The chairman of the House Intelligence Committee said that officials shouldn’t be rushing the interrogation of the suspect in the Benghazi attack, who arrived on U.S. soil at the weekend, since he may have intelligence that could help the U.S. in other national security matters.
“If he doesn’t give us anything and we get to put him in jail, what have we accomplished? I argue we’ve spent a lot of money and have not gained anything valuable,” Rep. Mike Rogers, Michigan Republican, said Sunday on CNN’s “State of the Union.”
Ahmed Abu Khatallah is suspected of being behind the 2011 bombing at the U.S. consulate in Benghazi, Libya, which killed four Americans, including Ambassador J. Christopher Stevens.
The suspect was captured two weeks ago and transported to the U.S. on a Navy ship over 10 days, when he was interrogated by FBI officers. But Mr. Rogers says the FBI needs more time and that 10 days isn’t enough time to build rapport with the suspect.
If officials aren’t given more time to properly interrogate him, it opens up questions about whether the expense, manpower and planning required to capture him and bring him to the U.S. were worth it, Mr. Rogers said.
Because of the high cost and the high potential to collect important information, terror suspects should be treated differently from ordinary criminals, especially in their questioning, Mr. Rogers said.
“Are these folks just ordinary criminals to be brought back to the U.S. at huge expense?” Mr. Rogers said. “You need the opportunity to gather the intelligence he has.”
Mr. Rogers said Mr. Abu Khatallah was “compliant, but not cooperative” during questioning aboard the Navy ship, suggesting officials have yet to collect any meaningful intelligence from him. Special Operations Forces captured him during a June 15-16 nighttime raid in Libya.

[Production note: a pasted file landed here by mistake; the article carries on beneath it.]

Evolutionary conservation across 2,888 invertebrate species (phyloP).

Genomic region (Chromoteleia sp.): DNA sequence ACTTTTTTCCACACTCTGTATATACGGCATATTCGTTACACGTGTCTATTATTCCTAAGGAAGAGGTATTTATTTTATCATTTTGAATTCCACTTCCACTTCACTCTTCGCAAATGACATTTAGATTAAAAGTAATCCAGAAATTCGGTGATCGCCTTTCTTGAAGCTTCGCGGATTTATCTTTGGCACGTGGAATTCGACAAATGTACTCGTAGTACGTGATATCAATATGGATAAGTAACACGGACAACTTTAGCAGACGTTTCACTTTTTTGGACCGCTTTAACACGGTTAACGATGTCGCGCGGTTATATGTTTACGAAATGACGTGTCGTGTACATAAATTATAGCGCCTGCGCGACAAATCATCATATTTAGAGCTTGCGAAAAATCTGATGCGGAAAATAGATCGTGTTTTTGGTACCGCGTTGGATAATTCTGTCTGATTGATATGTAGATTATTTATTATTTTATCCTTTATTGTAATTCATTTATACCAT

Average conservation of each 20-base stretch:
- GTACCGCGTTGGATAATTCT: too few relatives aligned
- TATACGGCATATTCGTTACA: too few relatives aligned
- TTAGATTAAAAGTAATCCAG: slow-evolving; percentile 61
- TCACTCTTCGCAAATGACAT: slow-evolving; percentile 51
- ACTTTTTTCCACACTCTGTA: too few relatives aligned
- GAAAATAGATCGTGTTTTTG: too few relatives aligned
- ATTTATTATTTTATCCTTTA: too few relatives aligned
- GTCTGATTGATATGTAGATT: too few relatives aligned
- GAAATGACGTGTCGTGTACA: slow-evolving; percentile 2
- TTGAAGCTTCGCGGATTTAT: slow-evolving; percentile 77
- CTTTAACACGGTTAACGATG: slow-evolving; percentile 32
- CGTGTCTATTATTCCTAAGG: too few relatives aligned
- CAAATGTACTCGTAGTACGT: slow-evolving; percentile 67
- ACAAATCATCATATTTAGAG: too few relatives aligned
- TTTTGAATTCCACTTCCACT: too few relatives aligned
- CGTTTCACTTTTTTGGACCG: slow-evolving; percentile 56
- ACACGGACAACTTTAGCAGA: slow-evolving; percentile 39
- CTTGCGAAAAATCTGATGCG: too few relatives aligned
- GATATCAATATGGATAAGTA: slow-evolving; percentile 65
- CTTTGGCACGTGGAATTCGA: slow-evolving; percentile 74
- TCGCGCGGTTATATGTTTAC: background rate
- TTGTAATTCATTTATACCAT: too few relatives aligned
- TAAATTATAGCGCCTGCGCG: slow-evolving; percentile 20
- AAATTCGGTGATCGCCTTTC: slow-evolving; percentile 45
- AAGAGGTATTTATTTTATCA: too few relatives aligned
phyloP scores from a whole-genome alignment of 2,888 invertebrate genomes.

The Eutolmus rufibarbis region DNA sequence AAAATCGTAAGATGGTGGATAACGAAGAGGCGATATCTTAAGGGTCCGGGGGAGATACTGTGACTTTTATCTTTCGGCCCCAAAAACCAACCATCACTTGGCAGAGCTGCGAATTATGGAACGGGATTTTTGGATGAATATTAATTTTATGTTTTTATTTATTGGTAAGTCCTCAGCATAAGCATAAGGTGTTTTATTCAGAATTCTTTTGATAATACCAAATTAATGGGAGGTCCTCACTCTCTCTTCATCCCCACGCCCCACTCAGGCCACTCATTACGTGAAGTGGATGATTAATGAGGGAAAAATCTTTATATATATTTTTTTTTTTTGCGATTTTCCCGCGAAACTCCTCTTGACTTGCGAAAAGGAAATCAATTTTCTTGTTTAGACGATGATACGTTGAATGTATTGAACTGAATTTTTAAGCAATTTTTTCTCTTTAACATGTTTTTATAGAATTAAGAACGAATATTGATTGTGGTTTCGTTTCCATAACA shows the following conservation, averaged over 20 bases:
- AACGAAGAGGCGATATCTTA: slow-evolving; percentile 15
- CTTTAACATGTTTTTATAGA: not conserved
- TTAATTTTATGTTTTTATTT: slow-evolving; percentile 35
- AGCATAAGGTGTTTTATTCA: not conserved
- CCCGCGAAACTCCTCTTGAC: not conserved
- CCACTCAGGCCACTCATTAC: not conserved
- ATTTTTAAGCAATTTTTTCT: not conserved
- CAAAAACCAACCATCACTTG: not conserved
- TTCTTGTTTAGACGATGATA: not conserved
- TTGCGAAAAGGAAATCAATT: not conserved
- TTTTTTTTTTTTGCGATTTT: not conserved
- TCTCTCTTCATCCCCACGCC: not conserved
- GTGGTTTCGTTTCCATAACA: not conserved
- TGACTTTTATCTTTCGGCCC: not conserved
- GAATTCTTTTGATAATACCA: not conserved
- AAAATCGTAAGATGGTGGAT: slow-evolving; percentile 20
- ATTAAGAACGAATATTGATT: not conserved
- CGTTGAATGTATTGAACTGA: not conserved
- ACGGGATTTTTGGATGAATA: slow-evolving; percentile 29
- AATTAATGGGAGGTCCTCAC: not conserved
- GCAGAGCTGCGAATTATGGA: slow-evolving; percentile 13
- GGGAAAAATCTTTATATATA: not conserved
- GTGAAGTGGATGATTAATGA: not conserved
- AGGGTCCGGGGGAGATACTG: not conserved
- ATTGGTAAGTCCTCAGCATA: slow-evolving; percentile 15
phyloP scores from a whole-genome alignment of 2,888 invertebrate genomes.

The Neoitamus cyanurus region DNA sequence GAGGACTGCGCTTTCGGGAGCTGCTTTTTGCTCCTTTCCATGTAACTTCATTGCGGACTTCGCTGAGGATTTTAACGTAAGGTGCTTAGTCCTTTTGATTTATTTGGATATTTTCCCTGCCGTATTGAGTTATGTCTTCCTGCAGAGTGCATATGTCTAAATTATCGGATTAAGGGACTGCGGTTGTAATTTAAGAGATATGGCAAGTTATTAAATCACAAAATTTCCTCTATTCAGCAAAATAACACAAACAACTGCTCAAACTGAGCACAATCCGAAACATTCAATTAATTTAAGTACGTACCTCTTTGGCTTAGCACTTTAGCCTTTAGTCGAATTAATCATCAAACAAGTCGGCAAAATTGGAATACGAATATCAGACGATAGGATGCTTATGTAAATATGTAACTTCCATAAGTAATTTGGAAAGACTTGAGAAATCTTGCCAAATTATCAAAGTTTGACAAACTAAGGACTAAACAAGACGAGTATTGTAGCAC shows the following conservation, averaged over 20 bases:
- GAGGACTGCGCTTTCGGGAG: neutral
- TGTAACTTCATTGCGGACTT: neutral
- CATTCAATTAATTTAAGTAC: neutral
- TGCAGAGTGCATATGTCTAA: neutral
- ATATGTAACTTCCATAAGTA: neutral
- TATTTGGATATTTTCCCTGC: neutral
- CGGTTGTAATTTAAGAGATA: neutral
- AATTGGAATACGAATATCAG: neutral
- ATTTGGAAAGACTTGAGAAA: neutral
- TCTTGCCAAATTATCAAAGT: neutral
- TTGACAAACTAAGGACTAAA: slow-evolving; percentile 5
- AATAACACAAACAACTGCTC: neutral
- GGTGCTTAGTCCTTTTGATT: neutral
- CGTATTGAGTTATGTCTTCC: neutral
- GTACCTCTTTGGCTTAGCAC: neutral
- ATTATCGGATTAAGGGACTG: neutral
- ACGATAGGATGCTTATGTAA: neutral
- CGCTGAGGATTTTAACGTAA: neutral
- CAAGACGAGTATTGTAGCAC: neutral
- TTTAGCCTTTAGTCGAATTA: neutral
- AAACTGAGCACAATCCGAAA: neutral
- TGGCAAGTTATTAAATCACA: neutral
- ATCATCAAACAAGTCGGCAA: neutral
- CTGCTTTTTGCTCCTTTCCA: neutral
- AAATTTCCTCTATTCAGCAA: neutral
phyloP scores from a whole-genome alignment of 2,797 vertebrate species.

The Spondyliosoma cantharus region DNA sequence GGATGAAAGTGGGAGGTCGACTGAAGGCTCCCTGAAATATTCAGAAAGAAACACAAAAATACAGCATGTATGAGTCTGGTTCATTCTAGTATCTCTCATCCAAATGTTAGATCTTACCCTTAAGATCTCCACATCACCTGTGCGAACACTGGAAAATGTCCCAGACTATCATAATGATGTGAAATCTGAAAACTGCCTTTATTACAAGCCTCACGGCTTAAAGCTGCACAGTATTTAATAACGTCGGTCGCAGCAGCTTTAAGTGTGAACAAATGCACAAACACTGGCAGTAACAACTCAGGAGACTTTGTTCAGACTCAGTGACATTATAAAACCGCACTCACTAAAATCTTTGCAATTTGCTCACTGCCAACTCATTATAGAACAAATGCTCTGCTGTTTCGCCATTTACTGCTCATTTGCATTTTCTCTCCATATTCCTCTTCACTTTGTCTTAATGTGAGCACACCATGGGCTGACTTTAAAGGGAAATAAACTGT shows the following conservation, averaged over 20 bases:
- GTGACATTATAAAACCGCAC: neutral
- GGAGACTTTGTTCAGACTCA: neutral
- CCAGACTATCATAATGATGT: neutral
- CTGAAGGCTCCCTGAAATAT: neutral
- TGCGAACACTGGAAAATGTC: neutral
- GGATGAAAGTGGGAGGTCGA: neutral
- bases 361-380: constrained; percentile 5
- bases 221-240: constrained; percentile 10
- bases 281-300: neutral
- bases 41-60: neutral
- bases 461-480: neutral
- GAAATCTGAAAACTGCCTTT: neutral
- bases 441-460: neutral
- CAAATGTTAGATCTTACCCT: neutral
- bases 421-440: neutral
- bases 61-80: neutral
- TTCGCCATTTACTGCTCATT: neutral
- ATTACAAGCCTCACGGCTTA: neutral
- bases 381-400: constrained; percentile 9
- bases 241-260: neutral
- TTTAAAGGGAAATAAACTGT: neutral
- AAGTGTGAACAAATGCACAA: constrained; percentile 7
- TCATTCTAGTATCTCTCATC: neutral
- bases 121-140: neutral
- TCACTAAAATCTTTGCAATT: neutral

Mr. Abu Khatallah, a Libyan national thought to be around 43 years old, was flown to D.C. by helicopter from the USS New York on Saturday morning and is being kept in an “appropriately secure” facility in the Washington area, Mr. Rogers said.
The terror suspected went before a federal magistrate judge in his first court appearance on Saturday afternoon. He pleaded not guilty to the attack and will be represented by an attorney funded by taxpayers.
The grand jury indictment accuses him of taking part in the plan to consulate attack on Sept. 11, 2012, providing material support and resources to terrorists.
In addition to Stevens, the attack also killed information officer Sean Smith, and former Navy SEALs Tyrone Woods and Glen Doherty.
“Now that Ahmed Abu Khattalah has arrived in the United States, he will face the full weight of our justice system,” Attorney General Eric H. Holder Jr. said. “We will prove, beyond a reasonable doubt, the defendant’s alleged role in the attack that killed four brave Americans in Benghazi.”
According to the Justice Department, he initially was charged in a criminal complaint that was filed under seal last July and became public June 17. The indictment was secured Thursday and the charging document unsealed Saturday.
There has been discussion about whether Mr. Abu Khatallah should be tried in the U.S. criminal court system or in the military tribunal system at Guantanamo Bay, Cuba. Mr. Rogers said he thinks the Libyan should be sent to Gitmo, since that facility is already secure enough for terror suspects.
He said the U.S. doesn’t have the resources right now to treat terrorists around the world in the same way its treating Mr. Abu Khatallah, bringing him to the U.S.
“If we’re going to do this to everyone around the world, we better start building prisons by the dozens,” he said.
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